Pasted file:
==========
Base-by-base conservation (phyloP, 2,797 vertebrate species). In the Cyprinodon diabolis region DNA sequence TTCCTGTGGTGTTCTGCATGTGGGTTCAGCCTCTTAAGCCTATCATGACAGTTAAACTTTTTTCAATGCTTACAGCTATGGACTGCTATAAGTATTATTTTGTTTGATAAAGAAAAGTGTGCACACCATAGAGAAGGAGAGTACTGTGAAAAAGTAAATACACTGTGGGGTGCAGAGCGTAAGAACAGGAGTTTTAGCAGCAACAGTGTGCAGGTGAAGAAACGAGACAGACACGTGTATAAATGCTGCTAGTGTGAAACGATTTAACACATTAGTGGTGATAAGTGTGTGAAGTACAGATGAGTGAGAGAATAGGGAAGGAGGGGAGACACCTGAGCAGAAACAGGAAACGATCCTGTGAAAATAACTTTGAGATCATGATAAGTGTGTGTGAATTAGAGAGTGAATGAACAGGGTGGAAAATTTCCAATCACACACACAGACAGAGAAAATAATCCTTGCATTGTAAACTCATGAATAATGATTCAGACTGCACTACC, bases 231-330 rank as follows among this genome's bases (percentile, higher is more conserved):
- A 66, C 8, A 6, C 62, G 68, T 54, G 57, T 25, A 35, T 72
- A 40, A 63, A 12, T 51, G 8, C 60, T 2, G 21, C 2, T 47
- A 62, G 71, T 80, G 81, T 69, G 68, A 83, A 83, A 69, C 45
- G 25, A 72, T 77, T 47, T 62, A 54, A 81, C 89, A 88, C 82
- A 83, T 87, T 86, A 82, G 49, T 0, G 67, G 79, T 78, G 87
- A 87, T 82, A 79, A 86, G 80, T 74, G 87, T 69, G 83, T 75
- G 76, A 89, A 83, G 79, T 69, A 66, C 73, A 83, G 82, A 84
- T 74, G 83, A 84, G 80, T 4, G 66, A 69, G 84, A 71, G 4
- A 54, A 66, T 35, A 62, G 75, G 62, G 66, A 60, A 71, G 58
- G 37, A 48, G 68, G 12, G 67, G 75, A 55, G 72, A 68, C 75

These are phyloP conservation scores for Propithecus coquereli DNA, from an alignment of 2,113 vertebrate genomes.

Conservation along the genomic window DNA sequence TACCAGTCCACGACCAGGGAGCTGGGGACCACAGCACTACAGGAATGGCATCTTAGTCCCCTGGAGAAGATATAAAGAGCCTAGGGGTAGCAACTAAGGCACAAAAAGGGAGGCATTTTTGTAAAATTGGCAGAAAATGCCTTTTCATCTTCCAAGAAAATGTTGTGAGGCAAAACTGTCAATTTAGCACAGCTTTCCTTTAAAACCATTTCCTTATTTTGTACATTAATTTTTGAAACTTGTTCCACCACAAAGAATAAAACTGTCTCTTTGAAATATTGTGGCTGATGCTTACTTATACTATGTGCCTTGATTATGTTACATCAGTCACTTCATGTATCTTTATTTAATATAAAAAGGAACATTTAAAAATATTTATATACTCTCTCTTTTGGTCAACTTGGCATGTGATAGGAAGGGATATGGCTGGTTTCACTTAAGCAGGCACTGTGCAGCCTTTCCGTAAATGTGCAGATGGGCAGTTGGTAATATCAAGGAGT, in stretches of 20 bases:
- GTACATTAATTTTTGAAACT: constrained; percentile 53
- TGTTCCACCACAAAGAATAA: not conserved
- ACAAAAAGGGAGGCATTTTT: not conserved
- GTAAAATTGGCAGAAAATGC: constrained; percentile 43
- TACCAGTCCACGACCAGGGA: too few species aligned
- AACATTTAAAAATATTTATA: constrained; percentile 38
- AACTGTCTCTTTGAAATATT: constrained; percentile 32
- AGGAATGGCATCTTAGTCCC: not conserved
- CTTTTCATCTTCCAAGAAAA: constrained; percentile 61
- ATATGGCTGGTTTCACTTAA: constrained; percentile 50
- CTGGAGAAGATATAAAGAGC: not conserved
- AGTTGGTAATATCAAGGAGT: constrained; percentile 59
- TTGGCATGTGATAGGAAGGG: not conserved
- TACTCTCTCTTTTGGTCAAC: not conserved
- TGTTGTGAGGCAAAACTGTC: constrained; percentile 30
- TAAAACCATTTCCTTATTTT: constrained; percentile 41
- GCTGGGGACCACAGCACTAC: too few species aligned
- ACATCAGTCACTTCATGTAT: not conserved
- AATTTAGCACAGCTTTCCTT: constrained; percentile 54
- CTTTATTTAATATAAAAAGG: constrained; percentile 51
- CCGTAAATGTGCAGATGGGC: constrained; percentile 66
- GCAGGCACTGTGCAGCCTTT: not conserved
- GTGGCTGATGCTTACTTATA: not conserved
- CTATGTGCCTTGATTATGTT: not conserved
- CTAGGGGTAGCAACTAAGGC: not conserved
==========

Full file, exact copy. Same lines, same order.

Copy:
Base-by-base conservation (phyloP, 2,797 vertebrate species). In the Cyprinodon diabolis region DNA sequence TTCCTGTGGTGTTCTGCATGTGGGTTCAGCCTCTTAAGCCTATCATGACAGTTAAACTTTTTTCAATGCTTACAGCTATGGACTGCTATAAGTATTATTTTGTTTGATAAAGAAAAGTGTGCACACCATAGAGAAGGAGAGTACTGTGAAAAAGTAAATACACTGTGGGGTGCAGAGCGTAAGAACAGGAGTTTTAGCAGCAACAGTGTGCAGGTGAAGAAACGAGACAGACACGTGTATAAATGCTGCTAGTGTGAAACGATTTAACACATTAGTGGTGATAAGTGTGTGAAGTACAGATGAGTGAGAGAATAGGGAAGGAGGGGAGACACCTGAGCAGAAACAGGAAACGATCCTGTGAAAATAACTTTGAGATCATGATAAGTGTGTGTGAATTAGAGAGTGAATGAACAGGGTGGAAAATTTCCAATCACACACACAGACAGAGAAAATAATCCTTGCATTGTAAACTCATGAATAATGATTCAGACTGCACTACC, bases 231-330 rank as follows among this genome's bases (percentile, higher is more conserved):
- A 66, C 8, A 6, C 62, G 68, T 54, G 57, T 25, A 35, T 72
- A 40, A 63, A 12, T 51, G 8, C 60, T 2, G 21, C 2, T 47
- A 62, G 71, T 80, G 81, T 69, G 68, A 83, A 83, A 69, C 45
- G 25, A 72, T 77, T 47, T 62, A 54, A 81, C 89, A 88, C 82
- A 83, T 87, T 86, A 82, G 49, T 0, G 67, G 79, T 78, G 87
- A 87, T 82, A 79, A 86, G 80, T 74, G 87, T 69, G 83, T 75
- G 76, A 89, A 83, G 79, T 69, A 66, C 73, A 83, G 82, A 84
- T 74, G 83, A 84, G 80, T 4, G 66, A 69, G 84, A 71, G 4
- A 54, A 66, T 35, A 62, G 75, G 62, G 66, A 60, A 71, G 58
- G 37, A 48, G 68, G 12, G 67, G 75, A 55, G 72, A 68, C 75

These are phyloP conservation scores for Propithecus coquereli DNA, from an alignment of 2,113 vertebrate genomes.

Conservation along the genomic window DNA sequence TACCAGTCCACGACCAGGGAGCTGGGGACCACAGCACTACAGGAATGGCATCTTAGTCCCCTGGAGAAGATATAAAGAGCCTAGGGGTAGCAACTAAGGCACAAAAAGGGAGGCATTTTTGTAAAATTGGCAGAAAATGCCTTTTCATCTTCCAAGAAAATGTTGTGAGGCAAAACTGTCAATTTAGCACAGCTTTCCTTTAAAACCATTTCCTTATTTTGTACATTAATTTTTGAAACTTGTTCCACCACAAAGAATAAAACTGTCTCTTTGAAATATTGTGGCTGATGCTTACTTATACTATGTGCCTTGATTATGTTACATCAGTCACTTCATGTATCTTTATTTAATATAAAAAGGAACATTTAAAAATATTTATATACTCTCTCTTTTGGTCAACTTGGCATGTGATAGGAAGGGATATGGCTGGTTTCACTTAAGCAGGCACTGTGCAGCCTTTCCGTAAATGTGCAGATGGGCAGTTGGTAATATCAAGGAGT, in stretches of 20 bases:
- GTACATTAATTTTTGAAACT: constrained; percentile 53
- TGTTCCACCACAAAGAATAA: not conserved
- ACAAAAAGGGAGGCATTTTT: not conserved
- GTAAAATTGGCAGAAAATGC: constrained; percentile 43
- TACCAGTCCACGACCAGGGA: too few species aligned
- AACATTTAAAAATATTTATA: constrained; percentile 38
- AACTGTCTCTTTGAAATATT: constrained; percentile 32
- AGGAATGGCATCTTAGTCCC: not conserved
- CTTTTCATCTTCCAAGAAAA: constrained; percentile 61
- ATATGGCTGGTTTCACTTAA: constrained; percentile 50
- CTGGAGAAGATATAAAGAGC: not conserved
- AGTTGGTAATATCAAGGAGT: constrained; percentile 59
- TTGGCATGTGATAGGAAGGG: not conserved
- TACTCTCTCTTTTGGTCAAC: not conserved
- TGTTGTGAGGCAAAACTGTC: constrained; percentile 30
- TAAAACCATTTCCTTATTTT: constrained; percentile 41
- GCTGGGGACCACAGCACTAC: too few species aligned
- ACATCAGTCACTTCATGTAT: not conserved
- AATTTAGCACAGCTTTCCTT: constrained; percentile 54
- CTTTATTTAATATAAAAAGG: constrained; percentile 51
- CCGTAAATGTGCAGATGGGC: constrained; percentile 66
- GCAGGCACTGTGCAGCCTTT: not conserved
- GTGGCTGATGCTTACTTATA: not conserved
- CTATGTGCCTTGATTATGTT: not conserved
- CTAGGGGTAGCAACTAAGGC: not conserved